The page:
The cave was purchased by Eugene Ebell, and he renamed the cave Century Caverns in the late 1950s However, the locals were quite unhappy with the new name and finally he caved and changed the name back to Cave Without A Name. Still, on some road maps it is listed as Century Cave.
A continuing drought in the San Antonio area until 2002 threatened the cave, according to the owner Thomas Summers II. But the water situation changed completely in July 2002, when a huge flood took place. Thomas Summers II is the third and current owner of the cave. When his son Thomas Summers III became manager of the cave he improved the show cave. As the cave had been reached by a 8 km rocky road, the visitation was very poor. In 2002 the road was paved except for the last 1,600 m, a few years later the rest of the road was improved. Thomas Summers III died on 30-APR-2007 in nearby Dead Man's Cave, which is also on his property. Together with Brent Holbert he had gone into Dead Man's Cave to investigate why water from recent rains was not draining from Cave Without a Name. They swam into the cave where at times were only 5 cm of breathing room. Brent Holbert finally suggested to return, because this was quite dangerous. But Summers chose to go a few yards further and after a while Holbert heard sounds of distress. He did the thing to exit the cave to call for help. A few hours later cavers experienced in cave diving recovered Summers body.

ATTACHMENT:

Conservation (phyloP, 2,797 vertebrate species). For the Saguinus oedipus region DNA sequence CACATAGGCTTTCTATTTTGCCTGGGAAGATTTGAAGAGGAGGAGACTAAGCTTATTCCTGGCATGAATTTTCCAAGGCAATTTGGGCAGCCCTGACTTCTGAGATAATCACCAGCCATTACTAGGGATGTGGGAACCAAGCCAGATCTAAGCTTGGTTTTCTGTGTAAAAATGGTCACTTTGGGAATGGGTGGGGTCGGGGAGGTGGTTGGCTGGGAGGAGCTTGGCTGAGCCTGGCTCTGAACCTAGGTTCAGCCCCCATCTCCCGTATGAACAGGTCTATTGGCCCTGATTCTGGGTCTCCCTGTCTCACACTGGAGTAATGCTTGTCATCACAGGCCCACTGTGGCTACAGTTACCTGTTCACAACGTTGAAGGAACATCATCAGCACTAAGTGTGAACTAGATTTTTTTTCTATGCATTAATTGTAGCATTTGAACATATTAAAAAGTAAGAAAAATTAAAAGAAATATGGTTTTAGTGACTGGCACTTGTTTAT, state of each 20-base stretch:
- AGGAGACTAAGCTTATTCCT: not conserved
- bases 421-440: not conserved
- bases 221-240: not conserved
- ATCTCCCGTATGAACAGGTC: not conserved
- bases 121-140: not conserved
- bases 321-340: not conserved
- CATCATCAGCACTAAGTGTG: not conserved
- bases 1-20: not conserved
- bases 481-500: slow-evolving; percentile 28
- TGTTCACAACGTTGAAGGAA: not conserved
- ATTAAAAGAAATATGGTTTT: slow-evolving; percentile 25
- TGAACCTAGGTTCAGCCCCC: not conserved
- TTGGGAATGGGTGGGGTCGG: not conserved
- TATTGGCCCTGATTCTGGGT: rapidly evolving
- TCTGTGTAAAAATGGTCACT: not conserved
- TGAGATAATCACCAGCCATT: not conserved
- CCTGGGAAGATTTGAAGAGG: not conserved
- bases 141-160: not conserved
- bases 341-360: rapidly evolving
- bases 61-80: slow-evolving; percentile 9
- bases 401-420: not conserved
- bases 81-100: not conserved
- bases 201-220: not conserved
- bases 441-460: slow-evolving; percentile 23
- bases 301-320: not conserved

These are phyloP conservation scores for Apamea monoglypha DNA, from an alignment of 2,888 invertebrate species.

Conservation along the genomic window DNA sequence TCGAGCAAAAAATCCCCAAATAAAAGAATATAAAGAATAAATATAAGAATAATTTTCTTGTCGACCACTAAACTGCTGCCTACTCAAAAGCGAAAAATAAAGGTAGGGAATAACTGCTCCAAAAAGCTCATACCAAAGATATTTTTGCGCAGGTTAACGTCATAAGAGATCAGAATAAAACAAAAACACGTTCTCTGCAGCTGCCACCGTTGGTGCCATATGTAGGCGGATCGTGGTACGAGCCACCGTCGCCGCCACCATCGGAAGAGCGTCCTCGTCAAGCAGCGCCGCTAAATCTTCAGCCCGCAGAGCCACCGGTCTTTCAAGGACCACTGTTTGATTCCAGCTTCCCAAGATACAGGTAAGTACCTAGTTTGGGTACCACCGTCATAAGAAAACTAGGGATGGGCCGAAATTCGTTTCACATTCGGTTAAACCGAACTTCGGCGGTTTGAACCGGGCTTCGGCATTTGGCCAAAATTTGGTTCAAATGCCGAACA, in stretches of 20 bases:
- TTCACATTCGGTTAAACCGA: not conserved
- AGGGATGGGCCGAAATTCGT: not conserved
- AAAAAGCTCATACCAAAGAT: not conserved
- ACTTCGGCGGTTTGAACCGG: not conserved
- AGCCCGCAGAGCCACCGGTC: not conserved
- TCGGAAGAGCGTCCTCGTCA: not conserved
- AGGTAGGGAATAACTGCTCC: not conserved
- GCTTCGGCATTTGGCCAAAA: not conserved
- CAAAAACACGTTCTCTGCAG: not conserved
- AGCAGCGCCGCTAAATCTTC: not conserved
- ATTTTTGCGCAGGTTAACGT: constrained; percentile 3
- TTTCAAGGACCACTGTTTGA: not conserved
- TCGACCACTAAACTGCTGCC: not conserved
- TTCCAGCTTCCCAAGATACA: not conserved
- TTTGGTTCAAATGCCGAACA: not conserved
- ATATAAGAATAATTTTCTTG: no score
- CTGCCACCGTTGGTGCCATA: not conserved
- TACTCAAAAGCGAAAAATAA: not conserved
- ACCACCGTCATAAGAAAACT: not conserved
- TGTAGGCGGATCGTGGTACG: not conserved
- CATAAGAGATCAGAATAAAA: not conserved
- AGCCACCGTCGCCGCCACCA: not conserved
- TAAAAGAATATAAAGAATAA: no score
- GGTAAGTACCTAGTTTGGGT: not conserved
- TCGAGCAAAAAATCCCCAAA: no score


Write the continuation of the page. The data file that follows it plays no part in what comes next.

Since 2010 the cave offer numerous other activities, like hiking trails, a scavenger hunt, gem panning, geocaches, picnic tables, camp ground, and a sculpture garden. The gift shop sells a large selection of rocks, minerals, and fossils.
The developed part of the cave is about 400 m long and has six large chambers. One of the biggest is Queen's Throne Room with three large solution domes on the ceiling. The result is a great natural acoustics and so it hosts 8-12 concerts each year, with attendances of up to 200 people. The concerts have a wide range, from vocals, native American flute music, to Tibetan singing bowls. Most speleothems are, except for their colour, quite common, stalactites, stalagmites, columns, and draperies. A set of 5.8 m long draperies are referred to by the cave guides as "Texas-sized cave bacon". Less common are numerous helictites and the 15 m long set of rimstone dams beneath the natural pool.
During winter the cave is used by some 120 eastern pipistrelle bats for hibernation. The Kendall County salamander is an endemic troglobiont which can be found only in this cave and nearby Cascade Caverns.
The pictures on this page are from Carol M. Highsmith, who made an impressive series of rural America. She photographs the entire American vista, including landscapes, architecture, urban and rural life, and people in their work environments, in all fifty U.S. states as a record of the early 21st century. Highsmith donated her life's work of more than 100,000 images, royalty-free and in highest possible quality, to the Library of Congress, which established a free one-person archive.
|Cave Without a Name Gallery|